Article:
Set in reverse chronological order in 1947, 1944 and 1941, Waters weaves together a tale of love, loss, anguish set against the tumultuous background of the Second World War.
The Night Watch tells the stories of Ambulance worker Kay and her lover Helen, Viv a young typist involved in an affair with married soldier lover Reggie, and Duncan, Viv's younger brother sent to prison for his 'shameful' past.
What is so striking about Waters' novel is how much of the story is told through what is not said. The retrospective advantage given to the reader by the novel's reverse chronological structure means the reader can sense for example the dissolution of Helen and Kay's relationship from subtle hints rather than explicit statements due to the fact that in the initial 1947 section they are no longer together. The effect of this is that the events become all the more poignant and emotive. As readers, we are allowed to feel the same disillusionment, or in the case of Viv happiness by knowing how the story turns out from first opening the book. Kay laments in the opening chapter 'So this is what i have become'. In beginning the novel this way, Water's turns the traditional novel structure on its head by focusing on how her characters become what they do, rather than usuing their eventual situations as a climax to the novel.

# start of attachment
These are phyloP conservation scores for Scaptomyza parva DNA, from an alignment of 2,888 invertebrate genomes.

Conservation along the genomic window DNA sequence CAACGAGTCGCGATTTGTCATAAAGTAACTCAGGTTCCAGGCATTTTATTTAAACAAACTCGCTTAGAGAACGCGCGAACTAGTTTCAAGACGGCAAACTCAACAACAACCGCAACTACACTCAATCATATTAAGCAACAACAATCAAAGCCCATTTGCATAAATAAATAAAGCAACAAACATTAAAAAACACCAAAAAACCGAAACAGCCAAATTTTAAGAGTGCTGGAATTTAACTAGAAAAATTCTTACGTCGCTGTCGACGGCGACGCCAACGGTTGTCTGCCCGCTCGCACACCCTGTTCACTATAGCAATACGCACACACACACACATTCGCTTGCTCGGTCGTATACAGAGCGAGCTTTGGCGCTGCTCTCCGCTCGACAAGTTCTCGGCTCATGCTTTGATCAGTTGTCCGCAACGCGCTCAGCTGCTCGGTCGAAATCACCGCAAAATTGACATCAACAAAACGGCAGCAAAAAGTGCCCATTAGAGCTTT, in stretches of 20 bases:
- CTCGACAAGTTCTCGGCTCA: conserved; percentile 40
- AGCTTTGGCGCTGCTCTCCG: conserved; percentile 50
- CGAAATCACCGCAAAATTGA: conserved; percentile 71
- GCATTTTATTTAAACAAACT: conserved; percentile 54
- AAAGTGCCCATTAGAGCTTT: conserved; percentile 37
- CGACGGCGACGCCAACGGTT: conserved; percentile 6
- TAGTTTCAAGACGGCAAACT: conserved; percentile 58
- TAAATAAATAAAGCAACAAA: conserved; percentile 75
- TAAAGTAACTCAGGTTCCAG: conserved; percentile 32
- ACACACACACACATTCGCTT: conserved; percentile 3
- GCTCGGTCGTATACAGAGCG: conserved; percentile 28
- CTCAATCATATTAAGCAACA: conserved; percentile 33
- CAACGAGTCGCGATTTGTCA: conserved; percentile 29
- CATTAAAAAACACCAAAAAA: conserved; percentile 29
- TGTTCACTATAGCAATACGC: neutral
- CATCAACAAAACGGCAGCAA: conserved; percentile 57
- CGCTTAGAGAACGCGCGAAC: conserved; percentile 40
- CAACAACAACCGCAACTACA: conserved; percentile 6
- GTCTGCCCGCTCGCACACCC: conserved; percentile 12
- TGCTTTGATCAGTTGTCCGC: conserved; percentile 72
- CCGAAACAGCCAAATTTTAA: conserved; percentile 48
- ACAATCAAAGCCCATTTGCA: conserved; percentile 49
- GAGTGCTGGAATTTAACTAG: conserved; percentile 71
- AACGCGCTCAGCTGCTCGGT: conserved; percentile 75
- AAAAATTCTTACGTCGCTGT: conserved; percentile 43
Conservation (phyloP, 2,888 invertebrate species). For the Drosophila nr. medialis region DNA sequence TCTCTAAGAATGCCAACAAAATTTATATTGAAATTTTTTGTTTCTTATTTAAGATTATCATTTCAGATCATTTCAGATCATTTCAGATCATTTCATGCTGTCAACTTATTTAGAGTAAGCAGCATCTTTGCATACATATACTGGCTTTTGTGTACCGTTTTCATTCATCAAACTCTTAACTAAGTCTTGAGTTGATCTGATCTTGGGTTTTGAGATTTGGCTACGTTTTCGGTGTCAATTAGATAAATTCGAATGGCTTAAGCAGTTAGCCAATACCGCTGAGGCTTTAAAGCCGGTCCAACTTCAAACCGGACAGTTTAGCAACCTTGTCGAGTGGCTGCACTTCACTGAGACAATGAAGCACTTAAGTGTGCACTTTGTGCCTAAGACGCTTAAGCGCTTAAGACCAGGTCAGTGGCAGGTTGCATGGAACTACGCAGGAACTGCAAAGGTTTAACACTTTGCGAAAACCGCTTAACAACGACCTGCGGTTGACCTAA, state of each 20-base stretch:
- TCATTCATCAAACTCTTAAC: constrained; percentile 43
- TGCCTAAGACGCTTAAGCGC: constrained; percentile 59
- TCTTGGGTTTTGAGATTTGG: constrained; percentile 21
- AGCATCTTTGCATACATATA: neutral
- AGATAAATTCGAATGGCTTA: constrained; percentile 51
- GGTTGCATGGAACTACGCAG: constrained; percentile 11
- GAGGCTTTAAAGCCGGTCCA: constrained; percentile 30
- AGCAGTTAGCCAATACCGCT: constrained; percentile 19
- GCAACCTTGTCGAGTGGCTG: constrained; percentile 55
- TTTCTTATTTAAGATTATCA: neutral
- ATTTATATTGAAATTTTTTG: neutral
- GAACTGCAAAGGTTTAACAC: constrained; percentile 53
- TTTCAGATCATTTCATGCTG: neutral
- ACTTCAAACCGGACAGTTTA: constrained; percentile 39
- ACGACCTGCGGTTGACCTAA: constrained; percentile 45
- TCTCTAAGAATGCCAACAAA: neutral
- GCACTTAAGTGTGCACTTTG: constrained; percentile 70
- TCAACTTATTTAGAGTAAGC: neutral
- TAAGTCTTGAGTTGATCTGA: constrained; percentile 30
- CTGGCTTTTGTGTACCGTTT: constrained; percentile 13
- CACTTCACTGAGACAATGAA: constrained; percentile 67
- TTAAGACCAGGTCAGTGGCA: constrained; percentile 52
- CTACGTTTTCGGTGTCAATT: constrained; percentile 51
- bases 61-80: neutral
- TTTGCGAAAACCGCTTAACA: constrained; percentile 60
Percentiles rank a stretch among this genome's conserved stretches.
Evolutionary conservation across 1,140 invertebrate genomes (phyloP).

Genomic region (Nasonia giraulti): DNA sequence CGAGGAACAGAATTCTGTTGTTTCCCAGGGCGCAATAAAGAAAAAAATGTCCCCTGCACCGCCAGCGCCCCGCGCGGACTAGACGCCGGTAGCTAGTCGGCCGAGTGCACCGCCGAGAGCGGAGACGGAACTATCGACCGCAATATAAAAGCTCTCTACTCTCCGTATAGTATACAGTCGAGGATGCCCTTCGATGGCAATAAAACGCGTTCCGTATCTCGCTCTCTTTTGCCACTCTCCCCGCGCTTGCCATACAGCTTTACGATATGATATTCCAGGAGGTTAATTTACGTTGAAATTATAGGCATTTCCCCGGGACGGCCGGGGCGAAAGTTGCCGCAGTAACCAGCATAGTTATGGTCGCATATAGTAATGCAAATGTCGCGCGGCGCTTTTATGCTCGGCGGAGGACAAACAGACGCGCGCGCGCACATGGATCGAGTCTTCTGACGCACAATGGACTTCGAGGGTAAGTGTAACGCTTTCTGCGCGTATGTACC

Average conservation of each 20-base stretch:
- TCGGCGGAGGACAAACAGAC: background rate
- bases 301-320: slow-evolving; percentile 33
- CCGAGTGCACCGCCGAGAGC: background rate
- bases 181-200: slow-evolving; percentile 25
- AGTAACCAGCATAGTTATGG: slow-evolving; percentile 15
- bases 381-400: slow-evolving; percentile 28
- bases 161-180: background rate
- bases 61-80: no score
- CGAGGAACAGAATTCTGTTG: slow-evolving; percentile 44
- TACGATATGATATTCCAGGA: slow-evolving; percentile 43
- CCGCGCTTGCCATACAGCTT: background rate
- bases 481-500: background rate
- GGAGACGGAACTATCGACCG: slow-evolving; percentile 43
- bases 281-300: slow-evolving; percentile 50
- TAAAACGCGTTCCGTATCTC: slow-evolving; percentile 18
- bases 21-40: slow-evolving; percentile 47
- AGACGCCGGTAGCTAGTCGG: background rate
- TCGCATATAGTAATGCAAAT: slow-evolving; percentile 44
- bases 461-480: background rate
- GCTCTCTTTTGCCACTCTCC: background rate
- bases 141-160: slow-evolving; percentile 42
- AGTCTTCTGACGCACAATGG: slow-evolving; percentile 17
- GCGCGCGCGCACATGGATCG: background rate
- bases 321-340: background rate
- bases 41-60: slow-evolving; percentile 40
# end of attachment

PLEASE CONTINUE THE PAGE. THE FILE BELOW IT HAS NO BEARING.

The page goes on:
As with her Victorian trilogy, Waters has spent a lot of time carefully researching the period in which this novel is set and it definately shows. The Night Watch gives a real sense of the period which adds not only to the believability to her characters, but also lends a certain credability to the novel. Chick lit this is not! Instead we are given an insight into attitudes of the period towards homosexuality and any kind of 'deviance' from the norm. While through the characters of Kay, Helen and Julia we are presented with a gripping love triangle, we are also confronted of the struggles faced by homosexual couples in not so distant times. Waters wondefully emphasises this idea by reversing sexual sterotypes and presenting Viv and Reggie's heterosexual relationship as one of the least functional and loving in the novel, while the homosexual relationships presented if not entirely straight forward are at least loving and passionate.
Like her previous novels then, Waters work is as much astute social observation as it is entertaining fiction.
The end result is of serious issues, cleverly and subtley dealt with in a way that is both suprising and compelling to the reader. The coinciding plots and hints dropped throughout the novel make The Night Watch a page turner you will be unable to put down. Water's incredible attention to detail and fantastic characterisation make this book one of those that you are always a little sad to have finished.